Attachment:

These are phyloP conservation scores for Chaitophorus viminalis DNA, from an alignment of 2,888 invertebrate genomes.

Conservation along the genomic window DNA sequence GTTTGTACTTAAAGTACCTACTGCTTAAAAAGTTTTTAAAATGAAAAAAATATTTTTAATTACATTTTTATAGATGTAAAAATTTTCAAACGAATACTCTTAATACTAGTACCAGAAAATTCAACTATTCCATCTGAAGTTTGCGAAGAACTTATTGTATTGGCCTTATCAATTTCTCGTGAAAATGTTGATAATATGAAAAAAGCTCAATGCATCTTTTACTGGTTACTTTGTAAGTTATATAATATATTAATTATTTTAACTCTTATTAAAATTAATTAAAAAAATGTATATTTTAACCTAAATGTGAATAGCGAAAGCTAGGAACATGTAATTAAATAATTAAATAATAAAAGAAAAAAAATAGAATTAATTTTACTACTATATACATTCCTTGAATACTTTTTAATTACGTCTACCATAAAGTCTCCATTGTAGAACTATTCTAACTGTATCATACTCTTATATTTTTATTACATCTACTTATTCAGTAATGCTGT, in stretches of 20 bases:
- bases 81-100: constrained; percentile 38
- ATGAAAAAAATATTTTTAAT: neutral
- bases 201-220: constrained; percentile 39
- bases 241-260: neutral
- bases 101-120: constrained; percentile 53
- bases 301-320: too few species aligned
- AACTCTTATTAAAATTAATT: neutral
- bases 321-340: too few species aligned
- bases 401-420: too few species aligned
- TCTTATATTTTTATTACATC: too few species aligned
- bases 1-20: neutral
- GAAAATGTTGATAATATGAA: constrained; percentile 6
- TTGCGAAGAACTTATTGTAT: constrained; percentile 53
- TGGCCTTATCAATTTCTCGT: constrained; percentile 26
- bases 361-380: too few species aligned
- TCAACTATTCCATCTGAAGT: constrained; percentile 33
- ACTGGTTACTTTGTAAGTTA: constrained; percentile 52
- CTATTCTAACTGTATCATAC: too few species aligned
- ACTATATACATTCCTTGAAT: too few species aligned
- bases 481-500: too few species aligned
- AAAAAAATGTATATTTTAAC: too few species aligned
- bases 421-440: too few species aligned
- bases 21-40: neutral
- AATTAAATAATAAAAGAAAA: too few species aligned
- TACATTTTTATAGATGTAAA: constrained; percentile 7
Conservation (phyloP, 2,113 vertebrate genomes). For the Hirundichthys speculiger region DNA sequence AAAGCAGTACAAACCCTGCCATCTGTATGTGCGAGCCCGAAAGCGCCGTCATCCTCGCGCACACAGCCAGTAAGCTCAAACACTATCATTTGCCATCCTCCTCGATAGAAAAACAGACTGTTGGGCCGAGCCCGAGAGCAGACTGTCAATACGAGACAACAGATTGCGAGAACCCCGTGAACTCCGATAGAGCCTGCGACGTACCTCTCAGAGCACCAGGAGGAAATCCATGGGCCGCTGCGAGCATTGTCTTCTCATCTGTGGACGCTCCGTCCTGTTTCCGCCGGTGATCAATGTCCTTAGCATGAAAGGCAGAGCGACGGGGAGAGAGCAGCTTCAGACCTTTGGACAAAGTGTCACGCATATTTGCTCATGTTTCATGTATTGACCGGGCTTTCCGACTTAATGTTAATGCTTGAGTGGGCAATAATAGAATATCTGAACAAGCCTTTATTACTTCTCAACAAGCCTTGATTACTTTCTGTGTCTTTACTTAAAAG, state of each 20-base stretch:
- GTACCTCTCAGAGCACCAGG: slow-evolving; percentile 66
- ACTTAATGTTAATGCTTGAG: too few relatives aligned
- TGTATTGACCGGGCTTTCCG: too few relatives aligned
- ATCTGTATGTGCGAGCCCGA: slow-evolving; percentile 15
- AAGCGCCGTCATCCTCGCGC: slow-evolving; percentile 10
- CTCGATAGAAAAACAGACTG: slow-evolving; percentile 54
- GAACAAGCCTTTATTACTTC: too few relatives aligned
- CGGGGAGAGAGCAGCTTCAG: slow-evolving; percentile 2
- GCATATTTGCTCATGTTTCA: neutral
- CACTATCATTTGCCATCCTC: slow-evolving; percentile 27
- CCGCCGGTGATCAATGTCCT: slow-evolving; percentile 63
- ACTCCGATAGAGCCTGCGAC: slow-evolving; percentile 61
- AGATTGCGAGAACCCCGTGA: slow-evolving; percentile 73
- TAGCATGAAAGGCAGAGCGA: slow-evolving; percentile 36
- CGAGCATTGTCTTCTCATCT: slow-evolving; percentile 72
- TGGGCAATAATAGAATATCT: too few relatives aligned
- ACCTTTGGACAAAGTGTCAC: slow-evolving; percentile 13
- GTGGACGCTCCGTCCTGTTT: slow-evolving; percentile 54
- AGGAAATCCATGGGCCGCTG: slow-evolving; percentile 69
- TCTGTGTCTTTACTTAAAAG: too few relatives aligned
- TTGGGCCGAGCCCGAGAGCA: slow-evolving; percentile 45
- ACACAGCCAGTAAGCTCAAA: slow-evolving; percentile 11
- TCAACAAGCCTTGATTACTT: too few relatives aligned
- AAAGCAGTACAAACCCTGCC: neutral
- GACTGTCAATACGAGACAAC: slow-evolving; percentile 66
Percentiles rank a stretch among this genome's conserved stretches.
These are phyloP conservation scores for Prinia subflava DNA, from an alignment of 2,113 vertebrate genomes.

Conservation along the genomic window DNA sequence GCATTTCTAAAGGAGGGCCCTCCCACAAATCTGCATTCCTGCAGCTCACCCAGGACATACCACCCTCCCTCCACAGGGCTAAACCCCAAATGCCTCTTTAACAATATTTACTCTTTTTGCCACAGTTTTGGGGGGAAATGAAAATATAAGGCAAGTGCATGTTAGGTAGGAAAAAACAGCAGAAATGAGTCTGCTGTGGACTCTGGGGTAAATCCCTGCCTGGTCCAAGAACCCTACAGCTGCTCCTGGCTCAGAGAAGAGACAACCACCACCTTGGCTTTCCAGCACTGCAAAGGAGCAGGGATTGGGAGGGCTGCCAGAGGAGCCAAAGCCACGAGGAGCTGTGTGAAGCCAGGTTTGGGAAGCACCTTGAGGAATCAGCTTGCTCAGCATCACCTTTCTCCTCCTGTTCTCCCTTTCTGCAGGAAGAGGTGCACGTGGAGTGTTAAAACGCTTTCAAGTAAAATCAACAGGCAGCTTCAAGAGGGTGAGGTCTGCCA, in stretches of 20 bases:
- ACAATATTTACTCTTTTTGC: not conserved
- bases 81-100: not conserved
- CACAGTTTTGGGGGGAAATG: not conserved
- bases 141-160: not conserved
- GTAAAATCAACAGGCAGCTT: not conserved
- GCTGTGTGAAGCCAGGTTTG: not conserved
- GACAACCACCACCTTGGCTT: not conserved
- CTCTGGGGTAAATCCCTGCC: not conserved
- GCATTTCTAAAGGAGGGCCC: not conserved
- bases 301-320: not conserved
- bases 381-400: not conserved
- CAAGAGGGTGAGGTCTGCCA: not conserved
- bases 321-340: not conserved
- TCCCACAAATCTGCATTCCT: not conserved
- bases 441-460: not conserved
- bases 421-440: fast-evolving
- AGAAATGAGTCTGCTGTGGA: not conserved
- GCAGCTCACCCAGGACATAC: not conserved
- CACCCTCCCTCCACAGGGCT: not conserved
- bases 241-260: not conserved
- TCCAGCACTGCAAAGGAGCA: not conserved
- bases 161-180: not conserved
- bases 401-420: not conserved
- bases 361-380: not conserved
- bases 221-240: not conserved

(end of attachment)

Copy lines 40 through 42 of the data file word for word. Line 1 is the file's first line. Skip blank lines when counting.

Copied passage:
- ACTCCGATAGAGCCTGCGAC: slow-evolving; percentile 61
- AGATTGCGAGAACCCCGTGA: slow-evolving; percentile 73
- TAGCATGAAAGGCAGAGCGA: slow-evolving; percentile 36